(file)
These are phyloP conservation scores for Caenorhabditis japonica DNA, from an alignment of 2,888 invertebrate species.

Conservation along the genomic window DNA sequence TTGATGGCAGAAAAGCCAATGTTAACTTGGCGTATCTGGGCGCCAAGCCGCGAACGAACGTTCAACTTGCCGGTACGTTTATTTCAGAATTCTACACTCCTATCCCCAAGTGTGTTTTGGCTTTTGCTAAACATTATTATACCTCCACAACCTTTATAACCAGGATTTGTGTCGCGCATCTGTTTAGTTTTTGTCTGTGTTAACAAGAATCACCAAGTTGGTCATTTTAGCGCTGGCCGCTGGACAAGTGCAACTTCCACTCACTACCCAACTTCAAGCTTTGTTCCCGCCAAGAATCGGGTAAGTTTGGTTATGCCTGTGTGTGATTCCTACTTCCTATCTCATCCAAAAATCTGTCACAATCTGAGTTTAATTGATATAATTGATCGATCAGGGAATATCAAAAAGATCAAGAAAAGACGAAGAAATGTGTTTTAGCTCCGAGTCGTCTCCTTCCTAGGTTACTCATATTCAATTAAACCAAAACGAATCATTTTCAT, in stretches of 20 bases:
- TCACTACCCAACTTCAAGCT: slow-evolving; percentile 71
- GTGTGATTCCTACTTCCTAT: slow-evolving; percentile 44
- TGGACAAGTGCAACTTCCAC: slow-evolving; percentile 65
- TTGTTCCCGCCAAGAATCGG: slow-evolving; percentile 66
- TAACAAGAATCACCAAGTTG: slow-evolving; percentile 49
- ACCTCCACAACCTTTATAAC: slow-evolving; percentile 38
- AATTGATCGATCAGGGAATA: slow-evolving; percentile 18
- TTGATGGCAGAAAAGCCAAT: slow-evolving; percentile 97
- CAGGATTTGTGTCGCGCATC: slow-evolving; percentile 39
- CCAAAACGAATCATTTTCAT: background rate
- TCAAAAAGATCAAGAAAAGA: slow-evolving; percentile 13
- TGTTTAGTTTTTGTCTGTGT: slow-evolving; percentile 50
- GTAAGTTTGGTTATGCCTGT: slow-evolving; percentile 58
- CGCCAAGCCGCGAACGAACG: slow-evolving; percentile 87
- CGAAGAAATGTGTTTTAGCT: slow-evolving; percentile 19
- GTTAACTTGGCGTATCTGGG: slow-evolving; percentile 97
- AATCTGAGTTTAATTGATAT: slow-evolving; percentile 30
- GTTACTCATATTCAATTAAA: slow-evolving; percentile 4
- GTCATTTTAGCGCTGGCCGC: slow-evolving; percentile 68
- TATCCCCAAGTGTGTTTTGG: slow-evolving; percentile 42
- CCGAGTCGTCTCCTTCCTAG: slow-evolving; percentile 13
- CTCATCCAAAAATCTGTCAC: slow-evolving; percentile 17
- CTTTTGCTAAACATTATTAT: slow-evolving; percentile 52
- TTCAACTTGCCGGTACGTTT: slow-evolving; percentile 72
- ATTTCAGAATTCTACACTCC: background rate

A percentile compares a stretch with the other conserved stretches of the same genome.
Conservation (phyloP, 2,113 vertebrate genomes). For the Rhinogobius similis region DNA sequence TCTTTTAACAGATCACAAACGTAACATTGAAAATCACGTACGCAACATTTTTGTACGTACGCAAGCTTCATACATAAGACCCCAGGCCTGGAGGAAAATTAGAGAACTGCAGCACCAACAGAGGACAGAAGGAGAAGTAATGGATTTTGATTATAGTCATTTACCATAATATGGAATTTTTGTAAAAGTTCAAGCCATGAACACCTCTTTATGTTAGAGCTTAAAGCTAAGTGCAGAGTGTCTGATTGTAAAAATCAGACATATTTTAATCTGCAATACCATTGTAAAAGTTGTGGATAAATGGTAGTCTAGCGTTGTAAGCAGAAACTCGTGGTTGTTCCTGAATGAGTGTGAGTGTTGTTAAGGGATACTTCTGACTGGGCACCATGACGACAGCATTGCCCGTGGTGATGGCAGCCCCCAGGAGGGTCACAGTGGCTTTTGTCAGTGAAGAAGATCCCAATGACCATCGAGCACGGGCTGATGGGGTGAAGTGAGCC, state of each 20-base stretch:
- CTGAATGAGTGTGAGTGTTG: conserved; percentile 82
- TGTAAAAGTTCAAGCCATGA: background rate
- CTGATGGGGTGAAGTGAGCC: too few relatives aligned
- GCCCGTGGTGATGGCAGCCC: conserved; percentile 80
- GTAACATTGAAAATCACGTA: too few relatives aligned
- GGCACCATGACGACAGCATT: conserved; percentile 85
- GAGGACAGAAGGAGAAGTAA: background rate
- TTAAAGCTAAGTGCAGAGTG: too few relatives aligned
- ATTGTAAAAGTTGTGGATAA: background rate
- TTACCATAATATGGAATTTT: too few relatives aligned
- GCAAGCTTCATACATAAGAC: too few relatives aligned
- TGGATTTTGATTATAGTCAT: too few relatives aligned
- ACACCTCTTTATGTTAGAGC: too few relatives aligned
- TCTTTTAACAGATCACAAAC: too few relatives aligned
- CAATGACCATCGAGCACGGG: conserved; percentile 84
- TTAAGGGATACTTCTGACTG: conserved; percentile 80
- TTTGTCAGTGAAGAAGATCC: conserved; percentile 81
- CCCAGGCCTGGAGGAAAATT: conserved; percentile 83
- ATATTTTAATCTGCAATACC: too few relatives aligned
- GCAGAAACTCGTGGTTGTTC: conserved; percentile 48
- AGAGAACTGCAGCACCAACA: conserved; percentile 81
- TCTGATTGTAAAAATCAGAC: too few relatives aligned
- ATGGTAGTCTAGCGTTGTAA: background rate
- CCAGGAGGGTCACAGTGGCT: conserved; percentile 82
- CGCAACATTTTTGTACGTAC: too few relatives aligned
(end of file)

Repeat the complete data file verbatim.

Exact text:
These are phyloP conservation scores for Caenorhabditis japonica DNA, from an alignment of 2,888 invertebrate species.

Conservation along the genomic window DNA sequence TTGATGGCAGAAAAGCCAATGTTAACTTGGCGTATCTGGGCGCCAAGCCGCGAACGAACGTTCAACTTGCCGGTACGTTTATTTCAGAATTCTACACTCCTATCCCCAAGTGTGTTTTGGCTTTTGCTAAACATTATTATACCTCCACAACCTTTATAACCAGGATTTGTGTCGCGCATCTGTTTAGTTTTTGTCTGTGTTAACAAGAATCACCAAGTTGGTCATTTTAGCGCTGGCCGCTGGACAAGTGCAACTTCCACTCACTACCCAACTTCAAGCTTTGTTCCCGCCAAGAATCGGGTAAGTTTGGTTATGCCTGTGTGTGATTCCTACTTCCTATCTCATCCAAAAATCTGTCACAATCTGAGTTTAATTGATATAATTGATCGATCAGGGAATATCAAAAAGATCAAGAAAAGACGAAGAAATGTGTTTTAGCTCCGAGTCGTCTCCTTCCTAGGTTACTCATATTCAATTAAACCAAAACGAATCATTTTCAT, in stretches of 20 bases:
- TCACTACCCAACTTCAAGCT: slow-evolving; percentile 71
- GTGTGATTCCTACTTCCTAT: slow-evolving; percentile 44
- TGGACAAGTGCAACTTCCAC: slow-evolving; percentile 65
- TTGTTCCCGCCAAGAATCGG: slow-evolving; percentile 66
- TAACAAGAATCACCAAGTTG: slow-evolving; percentile 49
- ACCTCCACAACCTTTATAAC: slow-evolving; percentile 38
- AATTGATCGATCAGGGAATA: slow-evolving; percentile 18
- TTGATGGCAGAAAAGCCAAT: slow-evolving; percentile 97
- CAGGATTTGTGTCGCGCATC: slow-evolving; percentile 39
- CCAAAACGAATCATTTTCAT: background rate
- TCAAAAAGATCAAGAAAAGA: slow-evolving; percentile 13
- TGTTTAGTTTTTGTCTGTGT: slow-evolving; percentile 50
- GTAAGTTTGGTTATGCCTGT: slow-evolving; percentile 58
- CGCCAAGCCGCGAACGAACG: slow-evolving; percentile 87
- CGAAGAAATGTGTTTTAGCT: slow-evolving; percentile 19
- GTTAACTTGGCGTATCTGGG: slow-evolving; percentile 97
- AATCTGAGTTTAATTGATAT: slow-evolving; percentile 30
- GTTACTCATATTCAATTAAA: slow-evolving; percentile 4
- GTCATTTTAGCGCTGGCCGC: slow-evolving; percentile 68
- TATCCCCAAGTGTGTTTTGG: slow-evolving; percentile 42
- CCGAGTCGTCTCCTTCCTAG: slow-evolving; percentile 13
- CTCATCCAAAAATCTGTCAC: slow-evolving; percentile 17
- CTTTTGCTAAACATTATTAT: slow-evolving; percentile 52
- TTCAACTTGCCGGTACGTTT: slow-evolving; percentile 72
- ATTTCAGAATTCTACACTCC: background rate

A percentile compares a stretch with the other conserved stretches of the same genome.
Conservation (phyloP, 2,113 vertebrate genomes). For the Rhinogobius similis region DNA sequence TCTTTTAACAGATCACAAACGTAACATTGAAAATCACGTACGCAACATTTTTGTACGTACGCAAGCTTCATACATAAGACCCCAGGCCTGGAGGAAAATTAGAGAACTGCAGCACCAACAGAGGACAGAAGGAGAAGTAATGGATTTTGATTATAGTCATTTACCATAATATGGAATTTTTGTAAAAGTTCAAGCCATGAACACCTCTTTATGTTAGAGCTTAAAGCTAAGTGCAGAGTGTCTGATTGTAAAAATCAGACATATTTTAATCTGCAATACCATTGTAAAAGTTGTGGATAAATGGTAGTCTAGCGTTGTAAGCAGAAACTCGTGGTTGTTCCTGAATGAGTGTGAGTGTTGTTAAGGGATACTTCTGACTGGGCACCATGACGACAGCATTGCCCGTGGTGATGGCAGCCCCCAGGAGGGTCACAGTGGCTTTTGTCAGTGAAGAAGATCCCAATGACCATCGAGCACGGGCTGATGGGGTGAAGTGAGCC, state of each 20-base stretch:
- CTGAATGAGTGTGAGTGTTG: conserved; percentile 82
- TGTAAAAGTTCAAGCCATGA: background rate
- CTGATGGGGTGAAGTGAGCC: too few relatives aligned
- GCCCGTGGTGATGGCAGCCC: conserved; percentile 80
- GTAACATTGAAAATCACGTA: too few relatives aligned
- GGCACCATGACGACAGCATT: conserved; percentile 85
- GAGGACAGAAGGAGAAGTAA: background rate
- TTAAAGCTAAGTGCAGAGTG: too few relatives aligned
- ATTGTAAAAGTTGTGGATAA: background rate
- TTACCATAATATGGAATTTT: too few relatives aligned
- GCAAGCTTCATACATAAGAC: too few relatives aligned
- TGGATTTTGATTATAGTCAT: too few relatives aligned
- ACACCTCTTTATGTTAGAGC: too few relatives aligned
- TCTTTTAACAGATCACAAAC: too few relatives aligned
- CAATGACCATCGAGCACGGG: conserved; percentile 84
- TTAAGGGATACTTCTGACTG: conserved; percentile 80
- TTTGTCAGTGAAGAAGATCC: conserved; percentile 81
- CCCAGGCCTGGAGGAAAATT: conserved; percentile 83
- ATATTTTAATCTGCAATACC: too few relatives aligned
- GCAGAAACTCGTGGTTGTTC: conserved; percentile 48
- AGAGAACTGCAGCACCAACA: conserved; percentile 81
- TCTGATTGTAAAAATCAGAC: too few relatives aligned
- ATGGTAGTCTAGCGTTGTAA: background rate
- CCAGGAGGGTCACAGTGGCT: conserved; percentile 82
- CGCAACATTTTTGTACGTAC: too few relatives aligned